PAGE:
Not About Race

I don’t usually read Maureen Dowd’s columns, but I happened to stumble across this one. Her thesis is that a significant part of the opposition to President Obama’s health care reform proposals and some of his other initiatives is based on his race. She intimates that the stupid and juvenile “You lie” outburst from South Carolina Republican Congressman Joe Wilson during the President’s recent speech on health care has some racial component. New York Times op-ed columnists apparently have a supernatural ability to read the depths of a person’s soul and determine whether his actions are motivated by race. I don’t claim to have supernatural powers, and I don’t doubt that there are still benighted, abject racists in American society. I don’t sense, however, that race has anything to do with why many people are concerned about some of President Obama’s proposals.

The fact is that President Obama’s campaign for the presidency promised change, and he is now, by his own admission, trying to bring about very significant changes to American society. It is not at all surprising that the President’s efforts to fundamentally change how Americans get and pay for health care have attracted attention and opposition, because those efforts target an area that poses highly personal issues of choice and control. People who oppose the President’s proposed reforms recognize that he means what he says; they oppose the changes he is pursuing because they recognize that the changes are significant and they are concerned about how those change could affect them. Suggesting that President Obama’s proposals are minor and uncontroversial — and therefore that the only reason people could have for opposing the proposals must be racism — does a disservice both to those who oppose his policies for legitimate reasons and to the magnitude of President Obama’s proposals.

President Obama seems perfectly willing to engage in the war of ideas about health care reform and to advocate for his proposals on their merits. Those of his defenders who, like Maureen Dowd, contend that his opponents must be reacting to President Obama’s race are cheapening and undercutting the President’s efforts. President Obama does not need their paternalism.

A Bitter Pill

Ohio State’s loss against USC last night was another tough one to take.

The game started off disastrously, when Terrelle Pryor threw a terrible pass that was picked off and returned close to the Ohio State goal line. (It looked like Pryor was pretty wound up pre-game; ESPN had the camera on him at one point when he was tapped on the helmet by a back-up and Pryor seemed to have an almost angry, startled reaction.) After the first USC TD I suspect that most of the Ohio State fans were fearing another humiliating blowout loss to an elite team. Fortunately, that didn’t happen. Ohio State came back to score a quick touchdown, the Stadium was rocking and sounded incredibly loud, and the game settled into a tough defensive battle. Ohio State took the lead but could not put the game away, and at the end the Trojans put together a fine long drive to score the winning touchdown. It reminded me of the 1980 Rose Bowl, when Ohio State valiantly fought a great USC team down to the wire but could not stop Charles White and the Trojans offense and lost narrowly at the end of the game.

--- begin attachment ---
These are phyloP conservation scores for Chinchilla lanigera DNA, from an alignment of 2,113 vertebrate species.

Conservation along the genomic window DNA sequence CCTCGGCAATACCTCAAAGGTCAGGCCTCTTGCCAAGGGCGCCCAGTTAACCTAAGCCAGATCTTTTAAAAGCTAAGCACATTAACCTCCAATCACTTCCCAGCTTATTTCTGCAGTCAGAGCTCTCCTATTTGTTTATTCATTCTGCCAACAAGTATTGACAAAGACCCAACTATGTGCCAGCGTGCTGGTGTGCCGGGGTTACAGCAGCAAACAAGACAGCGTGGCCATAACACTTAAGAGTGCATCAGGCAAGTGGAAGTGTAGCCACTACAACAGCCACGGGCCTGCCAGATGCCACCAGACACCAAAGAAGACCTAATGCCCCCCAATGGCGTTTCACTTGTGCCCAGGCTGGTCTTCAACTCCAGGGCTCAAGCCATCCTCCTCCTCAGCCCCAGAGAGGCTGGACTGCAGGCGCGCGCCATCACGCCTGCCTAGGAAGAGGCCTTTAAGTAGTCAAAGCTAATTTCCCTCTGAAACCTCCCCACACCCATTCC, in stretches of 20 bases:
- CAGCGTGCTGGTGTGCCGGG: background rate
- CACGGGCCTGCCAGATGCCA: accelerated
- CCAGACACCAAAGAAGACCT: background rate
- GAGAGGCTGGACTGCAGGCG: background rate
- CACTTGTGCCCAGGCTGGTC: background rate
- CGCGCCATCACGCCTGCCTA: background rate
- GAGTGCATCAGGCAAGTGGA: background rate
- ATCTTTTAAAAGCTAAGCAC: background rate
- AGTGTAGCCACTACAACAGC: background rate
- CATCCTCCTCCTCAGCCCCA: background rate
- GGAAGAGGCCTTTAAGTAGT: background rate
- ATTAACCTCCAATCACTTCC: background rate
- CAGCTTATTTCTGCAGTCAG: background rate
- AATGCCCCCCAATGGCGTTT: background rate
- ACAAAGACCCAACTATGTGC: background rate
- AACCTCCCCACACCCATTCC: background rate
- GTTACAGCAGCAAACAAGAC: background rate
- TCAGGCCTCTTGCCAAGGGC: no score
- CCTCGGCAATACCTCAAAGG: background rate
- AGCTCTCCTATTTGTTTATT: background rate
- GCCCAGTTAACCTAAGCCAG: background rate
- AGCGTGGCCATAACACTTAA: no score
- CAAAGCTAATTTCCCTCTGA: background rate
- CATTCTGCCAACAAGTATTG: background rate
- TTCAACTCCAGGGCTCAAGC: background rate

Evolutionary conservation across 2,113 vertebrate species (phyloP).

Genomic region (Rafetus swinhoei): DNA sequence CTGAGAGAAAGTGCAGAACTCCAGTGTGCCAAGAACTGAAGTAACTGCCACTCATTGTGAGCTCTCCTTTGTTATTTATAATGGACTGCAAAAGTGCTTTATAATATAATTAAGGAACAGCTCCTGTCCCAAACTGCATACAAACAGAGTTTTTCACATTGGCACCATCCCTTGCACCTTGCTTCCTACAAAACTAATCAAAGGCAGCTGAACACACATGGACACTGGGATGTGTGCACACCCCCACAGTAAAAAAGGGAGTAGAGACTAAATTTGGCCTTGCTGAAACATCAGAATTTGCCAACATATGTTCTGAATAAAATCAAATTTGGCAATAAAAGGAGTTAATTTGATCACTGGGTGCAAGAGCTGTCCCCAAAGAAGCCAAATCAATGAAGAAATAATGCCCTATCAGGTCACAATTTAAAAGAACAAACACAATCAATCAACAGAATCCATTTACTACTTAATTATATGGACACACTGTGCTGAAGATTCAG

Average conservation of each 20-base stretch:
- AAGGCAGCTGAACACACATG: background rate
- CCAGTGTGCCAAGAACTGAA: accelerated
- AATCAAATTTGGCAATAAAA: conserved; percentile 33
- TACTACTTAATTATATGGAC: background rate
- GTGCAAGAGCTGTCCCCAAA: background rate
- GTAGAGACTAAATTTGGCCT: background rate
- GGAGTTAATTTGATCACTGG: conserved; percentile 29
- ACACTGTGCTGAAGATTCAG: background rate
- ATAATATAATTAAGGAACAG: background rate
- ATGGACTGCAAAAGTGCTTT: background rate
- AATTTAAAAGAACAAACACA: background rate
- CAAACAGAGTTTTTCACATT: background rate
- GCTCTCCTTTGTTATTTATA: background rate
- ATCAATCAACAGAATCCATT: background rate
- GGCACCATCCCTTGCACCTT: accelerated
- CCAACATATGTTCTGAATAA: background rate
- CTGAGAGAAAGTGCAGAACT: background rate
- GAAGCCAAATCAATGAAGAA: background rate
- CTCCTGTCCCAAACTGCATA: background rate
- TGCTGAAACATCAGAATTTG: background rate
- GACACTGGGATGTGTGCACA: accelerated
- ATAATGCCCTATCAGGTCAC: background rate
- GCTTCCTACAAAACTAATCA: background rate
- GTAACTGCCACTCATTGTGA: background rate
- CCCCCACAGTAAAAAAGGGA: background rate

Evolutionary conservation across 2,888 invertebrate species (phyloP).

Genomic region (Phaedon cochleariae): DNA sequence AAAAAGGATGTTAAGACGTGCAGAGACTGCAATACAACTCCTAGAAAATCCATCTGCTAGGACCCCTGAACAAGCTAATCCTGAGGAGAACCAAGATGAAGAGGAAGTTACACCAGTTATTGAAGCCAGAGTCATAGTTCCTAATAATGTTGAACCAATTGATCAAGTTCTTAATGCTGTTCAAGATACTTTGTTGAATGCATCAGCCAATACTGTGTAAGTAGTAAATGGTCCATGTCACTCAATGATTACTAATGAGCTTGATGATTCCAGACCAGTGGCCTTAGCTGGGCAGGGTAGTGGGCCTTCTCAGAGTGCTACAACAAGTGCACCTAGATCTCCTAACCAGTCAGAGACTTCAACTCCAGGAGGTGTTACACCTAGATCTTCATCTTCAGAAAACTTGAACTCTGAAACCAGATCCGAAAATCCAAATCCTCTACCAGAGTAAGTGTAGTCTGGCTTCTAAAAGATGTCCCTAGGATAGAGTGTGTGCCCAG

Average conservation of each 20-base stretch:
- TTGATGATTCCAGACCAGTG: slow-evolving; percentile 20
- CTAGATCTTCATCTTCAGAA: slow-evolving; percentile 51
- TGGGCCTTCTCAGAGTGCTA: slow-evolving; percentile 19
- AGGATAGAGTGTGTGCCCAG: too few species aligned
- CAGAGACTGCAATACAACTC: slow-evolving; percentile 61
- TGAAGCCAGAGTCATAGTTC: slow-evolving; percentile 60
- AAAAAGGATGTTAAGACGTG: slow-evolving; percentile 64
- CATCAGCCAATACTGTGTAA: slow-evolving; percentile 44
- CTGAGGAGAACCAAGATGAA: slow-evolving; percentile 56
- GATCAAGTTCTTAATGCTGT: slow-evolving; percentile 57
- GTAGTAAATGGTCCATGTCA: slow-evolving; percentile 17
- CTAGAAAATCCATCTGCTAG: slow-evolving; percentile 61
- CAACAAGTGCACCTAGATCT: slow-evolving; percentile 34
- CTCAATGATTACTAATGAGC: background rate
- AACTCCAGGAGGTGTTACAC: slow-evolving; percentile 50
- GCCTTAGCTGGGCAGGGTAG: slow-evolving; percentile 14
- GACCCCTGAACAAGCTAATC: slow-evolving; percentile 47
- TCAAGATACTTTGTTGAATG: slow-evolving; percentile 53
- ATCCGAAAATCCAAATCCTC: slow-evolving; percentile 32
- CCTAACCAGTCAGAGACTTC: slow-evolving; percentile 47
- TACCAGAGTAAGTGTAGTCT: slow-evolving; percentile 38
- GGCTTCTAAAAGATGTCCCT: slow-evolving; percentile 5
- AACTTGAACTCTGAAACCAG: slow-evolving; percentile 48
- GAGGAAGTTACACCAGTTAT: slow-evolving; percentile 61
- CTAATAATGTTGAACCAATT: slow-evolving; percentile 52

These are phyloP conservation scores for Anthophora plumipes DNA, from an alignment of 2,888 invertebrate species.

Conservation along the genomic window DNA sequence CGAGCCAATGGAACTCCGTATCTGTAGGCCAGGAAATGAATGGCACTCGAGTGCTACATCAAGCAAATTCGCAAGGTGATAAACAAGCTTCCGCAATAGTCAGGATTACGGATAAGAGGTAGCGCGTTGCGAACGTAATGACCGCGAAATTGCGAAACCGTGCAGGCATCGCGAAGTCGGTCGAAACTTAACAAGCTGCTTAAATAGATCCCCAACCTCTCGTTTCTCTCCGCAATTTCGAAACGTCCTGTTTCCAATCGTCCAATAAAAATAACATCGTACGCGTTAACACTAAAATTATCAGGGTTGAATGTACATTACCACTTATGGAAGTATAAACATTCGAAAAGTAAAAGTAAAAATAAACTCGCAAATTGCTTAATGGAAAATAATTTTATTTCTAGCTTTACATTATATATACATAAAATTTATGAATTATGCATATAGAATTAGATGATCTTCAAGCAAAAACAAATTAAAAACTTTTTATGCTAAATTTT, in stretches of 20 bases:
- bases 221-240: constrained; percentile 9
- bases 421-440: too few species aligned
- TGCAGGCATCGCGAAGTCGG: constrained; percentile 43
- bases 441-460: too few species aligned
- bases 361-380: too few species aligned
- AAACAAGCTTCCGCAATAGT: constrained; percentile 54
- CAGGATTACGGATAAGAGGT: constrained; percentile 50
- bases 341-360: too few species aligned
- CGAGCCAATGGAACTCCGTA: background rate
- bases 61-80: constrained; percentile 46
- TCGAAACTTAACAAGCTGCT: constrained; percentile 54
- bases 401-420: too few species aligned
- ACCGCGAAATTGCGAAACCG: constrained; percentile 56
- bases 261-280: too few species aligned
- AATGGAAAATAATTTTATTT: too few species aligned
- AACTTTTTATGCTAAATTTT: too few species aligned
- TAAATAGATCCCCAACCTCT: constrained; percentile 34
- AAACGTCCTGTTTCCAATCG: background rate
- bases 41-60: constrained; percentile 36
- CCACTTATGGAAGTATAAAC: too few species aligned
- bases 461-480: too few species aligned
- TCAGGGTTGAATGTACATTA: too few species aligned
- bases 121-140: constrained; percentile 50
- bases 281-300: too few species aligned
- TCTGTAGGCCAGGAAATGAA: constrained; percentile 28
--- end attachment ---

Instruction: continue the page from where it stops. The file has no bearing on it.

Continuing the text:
Some thoughts on the game:

Ohio State’s defense played a very good game. The defensive line more than held its own against a highly regarded USC line, the linebackers for the most part filled the gaps and made some big hits, and the defensive backfield did not get burned on a deep ball. When you only give up 18 points against an offensive powerhouse — 7 of which came after the Trojans offensive was given the ball on the Ohio State three-yard-line — you have played good defensive football.

Not to take anything away from the OSU defense, but my sense was that USC is not playing with its full playbook. Pete Carroll is doing a good job of not overwhelming his freshman quarterback and putting him into tough positions where he has to make big plays, and the kid played a good game.

You also have to admire Carroll’s confidence in his offensive line. USC repeatedly went for it on fourth down and converted. Those conversions tend to be back-breakers for a defense.

I thought Ohio State had a good offensive game plan to use against the Trojans, but the offense failed to execute in the second half. Ohio State repeatedly had the ball in good field position, where a score could have either put the game away or changed the game dramatically, and it just could not move the ball into scoring position. Obviously, USC’s defense had something to say about that, but some of the problem also appeared to be execution. Ohio State’s offensive line looked to play better than it did against Navy, but it still has a lot of room to improve.

I liked the toughness of Boom Herron, I liked the use of Brandon Saine as a receiver, and I think DeVier Posey has lots of promise. Terrelle Pryor obviously has tons of talent and ability, and made some good throws after his early error. Ohio State has a number of significant offensive weapons. It just needs to work on putting things together and scoring TDs rather than settling for field goals — which has been a problem the last few years.

Obviously, the Buckeyes need to work on the two-minute drill.

I give credit to the USC for coming into a hostile environment and emerging with a win. I am glad that Ohio State came back after the tough start and played a gritty game against a talented opponent. I don’t buy the concept of moral victories, however. Ohio State had the game in hand, and just could not close the deal. As a result, what could have been a tremendous win became a bitter pill for Buckeye fans.